Detroit Lions: Good Free Agency, but Draft Will Make or Break Offseason

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Detroit Lions: Good Free Agency, but Draft Will Make or Break Offseason
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Around this time is prime for optimism and happiness with the Detroit Lions. And honestly, it's understandable. With a franchise filled with a long history of losing, sometimes you reach for anything to cheer for.

While general manager Martin Mayhew may be on the hot seat, he's made some successful adjustments to past Detroit rosters, especially through free agency. During his four years in charge of the Lions, he has acquired valuable players like receiver Nate Burleson, linebacker Stephen Tulloch and defensive end Kyle Vanden Bosch.

Mayhew has also made a killing with impact trades. Swapping draft picks for players like guard Rob Sims or tight end Tony Scheffler showing Mayhew's aggressive nature. 

And now, more optimism is swirling through the air of Detroit with new names on the roster. The Lions were able to reel in three important plugs in flashy running back Reggie Bush, safety Glover Quinn and defensive tackle Jason Jones. Bush and Quinn fill huge needs at their position while Jones complements young budding tackles Ndamukong Suh and Nick Fairley.

The Lions also brought back priority players with smart contracts. Defensive end Willie Young, special team ace Kassim Osgood and safety Amari Spievey all were inked to one-year deals or draft tenders

Most importantly, Detroit kept its secondary hopes alive, bringing back one of their most important free agents in cornerback Chris Houston. The Lions rewarded Houston with a five-year deal, keeping him around for the long-haul. 

Even with all these positive acquisitions, let's keep things in perspective.

Too much optimism after free agency will shatter dreams. Offseasons are won in April through the draft, not via free agency.

Bush is a nice piece to have on offense, but don't let people like ESPN analyst Bill Polian deceive you. Polian was quick to call Detroit's offense the "next Greatest Show on Turf" after the addition of the former Dolphins running back.

Quinn is a durable playmaking safety, and Jones adds a much better rotation at tackle for the defensive line. Plus, the return of Houston gives much needed life for the secondary. But this roster is nowhere close to a finished product.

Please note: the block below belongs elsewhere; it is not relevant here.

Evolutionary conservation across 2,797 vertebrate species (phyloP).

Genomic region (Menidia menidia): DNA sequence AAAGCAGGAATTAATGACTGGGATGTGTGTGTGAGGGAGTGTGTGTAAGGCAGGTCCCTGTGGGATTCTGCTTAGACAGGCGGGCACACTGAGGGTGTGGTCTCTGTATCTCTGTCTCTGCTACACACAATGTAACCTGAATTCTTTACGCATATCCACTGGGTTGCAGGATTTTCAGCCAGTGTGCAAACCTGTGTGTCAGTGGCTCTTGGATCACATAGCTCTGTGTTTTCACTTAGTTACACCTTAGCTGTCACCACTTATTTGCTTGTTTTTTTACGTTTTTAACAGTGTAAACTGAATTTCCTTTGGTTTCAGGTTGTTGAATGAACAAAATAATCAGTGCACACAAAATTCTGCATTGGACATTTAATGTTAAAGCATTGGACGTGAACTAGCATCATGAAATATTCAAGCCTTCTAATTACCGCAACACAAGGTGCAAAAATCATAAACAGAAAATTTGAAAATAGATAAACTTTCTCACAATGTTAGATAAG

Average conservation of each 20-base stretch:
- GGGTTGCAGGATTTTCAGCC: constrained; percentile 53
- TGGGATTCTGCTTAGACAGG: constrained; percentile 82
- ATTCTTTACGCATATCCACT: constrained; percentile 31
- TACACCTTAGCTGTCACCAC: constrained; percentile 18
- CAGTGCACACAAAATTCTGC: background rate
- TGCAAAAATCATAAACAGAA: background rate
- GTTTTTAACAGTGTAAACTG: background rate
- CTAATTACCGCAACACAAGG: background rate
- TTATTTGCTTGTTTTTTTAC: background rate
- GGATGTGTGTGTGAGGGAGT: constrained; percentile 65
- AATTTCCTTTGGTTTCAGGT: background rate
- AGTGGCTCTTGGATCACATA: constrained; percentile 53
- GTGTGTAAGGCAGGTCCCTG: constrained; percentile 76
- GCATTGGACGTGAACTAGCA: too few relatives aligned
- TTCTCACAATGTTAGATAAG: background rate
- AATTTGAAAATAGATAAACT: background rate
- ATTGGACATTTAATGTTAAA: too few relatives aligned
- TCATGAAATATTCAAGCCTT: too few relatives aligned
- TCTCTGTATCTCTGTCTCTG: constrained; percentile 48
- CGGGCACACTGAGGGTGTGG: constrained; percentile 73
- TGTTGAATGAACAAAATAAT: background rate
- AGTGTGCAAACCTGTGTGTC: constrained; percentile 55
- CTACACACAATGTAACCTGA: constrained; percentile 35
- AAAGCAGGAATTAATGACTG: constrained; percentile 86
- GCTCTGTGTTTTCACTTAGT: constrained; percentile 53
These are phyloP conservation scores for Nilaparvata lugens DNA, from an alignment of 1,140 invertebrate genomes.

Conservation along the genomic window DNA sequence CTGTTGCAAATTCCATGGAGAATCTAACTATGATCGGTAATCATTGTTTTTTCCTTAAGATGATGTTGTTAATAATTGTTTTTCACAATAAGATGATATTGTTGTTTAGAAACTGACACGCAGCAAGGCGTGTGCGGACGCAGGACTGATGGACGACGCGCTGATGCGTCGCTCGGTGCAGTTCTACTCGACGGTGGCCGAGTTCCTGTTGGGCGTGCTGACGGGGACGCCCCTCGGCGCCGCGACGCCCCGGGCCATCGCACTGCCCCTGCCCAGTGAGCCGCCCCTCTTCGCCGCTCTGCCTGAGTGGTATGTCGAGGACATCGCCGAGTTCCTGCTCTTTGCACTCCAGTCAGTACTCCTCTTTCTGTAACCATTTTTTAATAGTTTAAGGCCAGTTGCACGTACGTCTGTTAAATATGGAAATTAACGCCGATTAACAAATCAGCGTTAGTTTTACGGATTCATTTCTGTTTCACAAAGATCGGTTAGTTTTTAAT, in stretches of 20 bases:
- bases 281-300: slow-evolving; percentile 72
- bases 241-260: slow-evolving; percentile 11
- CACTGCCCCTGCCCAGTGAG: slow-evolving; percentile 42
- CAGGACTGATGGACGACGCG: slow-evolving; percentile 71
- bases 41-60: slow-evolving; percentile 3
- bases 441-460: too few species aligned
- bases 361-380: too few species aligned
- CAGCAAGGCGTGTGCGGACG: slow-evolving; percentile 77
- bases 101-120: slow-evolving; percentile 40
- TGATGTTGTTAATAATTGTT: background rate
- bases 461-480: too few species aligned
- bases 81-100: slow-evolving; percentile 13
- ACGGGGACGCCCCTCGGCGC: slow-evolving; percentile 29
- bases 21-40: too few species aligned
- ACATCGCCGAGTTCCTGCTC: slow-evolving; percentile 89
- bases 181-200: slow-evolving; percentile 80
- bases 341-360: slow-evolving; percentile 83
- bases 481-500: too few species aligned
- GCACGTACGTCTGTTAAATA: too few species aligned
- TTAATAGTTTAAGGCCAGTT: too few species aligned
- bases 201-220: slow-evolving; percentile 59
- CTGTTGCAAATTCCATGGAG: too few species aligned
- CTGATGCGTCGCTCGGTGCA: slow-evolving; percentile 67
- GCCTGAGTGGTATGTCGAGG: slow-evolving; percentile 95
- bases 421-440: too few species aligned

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This is still at best a 7-9 football team with many other holes to fill, and another difficult schedule ahead of them. The Lions might look fine on paper, but Green Bay tackle TJ Lang sarcastically makes a decent point with a tweet of his own yesterday regarding Detroit's free agency.

Reggie Bush still needs help in front of him in order for his skill-set to work. He's valuable in the passing game, but this Lions offensive line is still weak and unsettled at many positions. Right guard and both tackles are in question with veteran Jeff Backus contemplating retirement plus many unproven players in the rotation like Bill Nagy and Rodney Austin.

It's also unclear which Matthew Stafford will be seen next season. We've seen Stafford look elite in 2011, but he's also shown flaws from last season. 

The Lions also could use another cornerback to complement Houston and Quinn in the secondary, making Alabama prospect Dee Milliner that much more attractive to Detroit. Young defensive backs Bill Bentley and Chris Greenwood have shown durability issues, and it's unclear where they'll fit in this rotation. Milliner might not be the next Revis Island, but he'd complete a nice tandem with the rest of the young corners on the roster.

Detroit also needs an end to complement the defensive tackles on the line. Mayhew showed enthusiasm on the pass rushers of this year's draft. They could go early in the first round with an end like Bjoern Werner or wait until the third round for a guy like Sam Montgomery. 

While the sun seems to be shining bright on the Lions, be patient. The war is won in April of the offseason. Free-agent spending only sets teams up like the imploding Philadelphia Eagles. Much more work is needed for the Lions, and we'll see how far they go.  

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